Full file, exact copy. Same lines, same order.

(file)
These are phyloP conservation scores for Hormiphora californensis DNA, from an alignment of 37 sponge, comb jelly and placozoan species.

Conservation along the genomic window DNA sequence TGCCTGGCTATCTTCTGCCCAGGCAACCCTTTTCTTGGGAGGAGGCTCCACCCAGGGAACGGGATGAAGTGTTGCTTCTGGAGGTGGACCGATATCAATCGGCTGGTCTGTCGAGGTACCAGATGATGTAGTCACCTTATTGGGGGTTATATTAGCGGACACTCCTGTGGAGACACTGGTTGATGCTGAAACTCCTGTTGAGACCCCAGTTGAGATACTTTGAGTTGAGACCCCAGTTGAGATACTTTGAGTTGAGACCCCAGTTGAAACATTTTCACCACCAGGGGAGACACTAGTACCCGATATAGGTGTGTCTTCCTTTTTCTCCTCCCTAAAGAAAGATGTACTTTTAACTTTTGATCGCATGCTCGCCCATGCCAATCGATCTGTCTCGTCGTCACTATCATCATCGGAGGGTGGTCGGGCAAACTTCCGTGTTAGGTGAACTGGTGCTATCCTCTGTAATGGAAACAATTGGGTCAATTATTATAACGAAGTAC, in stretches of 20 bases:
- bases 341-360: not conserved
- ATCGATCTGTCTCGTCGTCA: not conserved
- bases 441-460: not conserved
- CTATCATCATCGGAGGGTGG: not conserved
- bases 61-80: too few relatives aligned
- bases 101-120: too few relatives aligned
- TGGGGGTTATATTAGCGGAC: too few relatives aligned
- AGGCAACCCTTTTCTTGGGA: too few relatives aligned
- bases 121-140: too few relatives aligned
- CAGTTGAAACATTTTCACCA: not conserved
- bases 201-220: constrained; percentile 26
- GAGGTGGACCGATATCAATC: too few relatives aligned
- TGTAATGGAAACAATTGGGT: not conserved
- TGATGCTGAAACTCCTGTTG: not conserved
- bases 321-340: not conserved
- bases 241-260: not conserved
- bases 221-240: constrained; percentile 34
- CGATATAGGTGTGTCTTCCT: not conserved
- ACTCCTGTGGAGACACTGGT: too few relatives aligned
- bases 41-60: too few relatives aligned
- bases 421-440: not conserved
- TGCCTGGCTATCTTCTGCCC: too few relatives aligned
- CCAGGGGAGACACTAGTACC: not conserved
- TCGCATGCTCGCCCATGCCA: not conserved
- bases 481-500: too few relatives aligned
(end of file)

These are phyloP conservation scores for Hormiphora californensis DNA, from an alignment of 37 sponge, comb jelly and placozoan species.

Conservation along the genomic window DNA sequence TGCCTGGCTATCTTCTGCCCAGGCAACCCTTTTCTTGGGAGGAGGCTCCACCCAGGGAACGGGATGAAGTGTTGCTTCTGGAGGTGGACCGATATCAATCGGCTGGTCTGTCGAGGTACCAGATGATGTAGTCACCTTATTGGGGGTTATATTAGCGGACACTCCTGTGGAGACACTGGTTGATGCTGAAACTCCTGTTGAGACCCCAGTTGAGATACTTTGAGTTGAGACCCCAGTTGAGATACTTTGAGTTGAGACCCCAGTTGAAACATTTTCACCACCAGGGGAGACACTAGTACCCGATATAGGTGTGTCTTCCTTTTTCTCCTCCCTAAAGAAAGATGTACTTTTAACTTTTGATCGCATGCTCGCCCATGCCAATCGATCTGTCTCGTCGTCACTATCATCATCGGAGGGTGGTCGGGCAAACTTCCGTGTTAGGTGAACTGGTGCTATCCTCTGTAATGGAAACAATTGGGTCAATTATTATAACGAAGTAC, in stretches of 20 bases:
- bases 341-360: not conserved
- ATCGATCTGTCTCGTCGTCA: not conserved
- bases 441-460: not conserved
- CTATCATCATCGGAGGGTGG: not conserved
- bases 61-80: too few relatives aligned
- bases 101-120: too few relatives aligned
- TGGGGGTTATATTAGCGGAC: too few relatives aligned
- AGGCAACCCTTTTCTTGGGA: too few relatives aligned
- bases 121-140: too few relatives aligned
- CAGTTGAAACATTTTCACCA: not conserved
- bases 201-220: constrained; percentile 26
- GAGGTGGACCGATATCAATC: too few relatives aligned
- TGTAATGGAAACAATTGGGT: not conserved
- TGATGCTGAAACTCCTGTTG: not conserved
- bases 321-340: not conserved
- bases 241-260: not conserved
- bases 221-240: constrained; percentile 34
- CGATATAGGTGTGTCTTCCT: not conserved
- ACTCCTGTGGAGACACTGGT: too few relatives aligned
- bases 41-60: too few relatives aligned
- bases 421-440: not conserved
- TGCCTGGCTATCTTCTGCCC: too few relatives aligned
- CCAGGGGAGACACTAGTACC: not conserved
- TCGCATGCTCGCCCATGCCA: not conserved
- bases 481-500: too few relatives aligned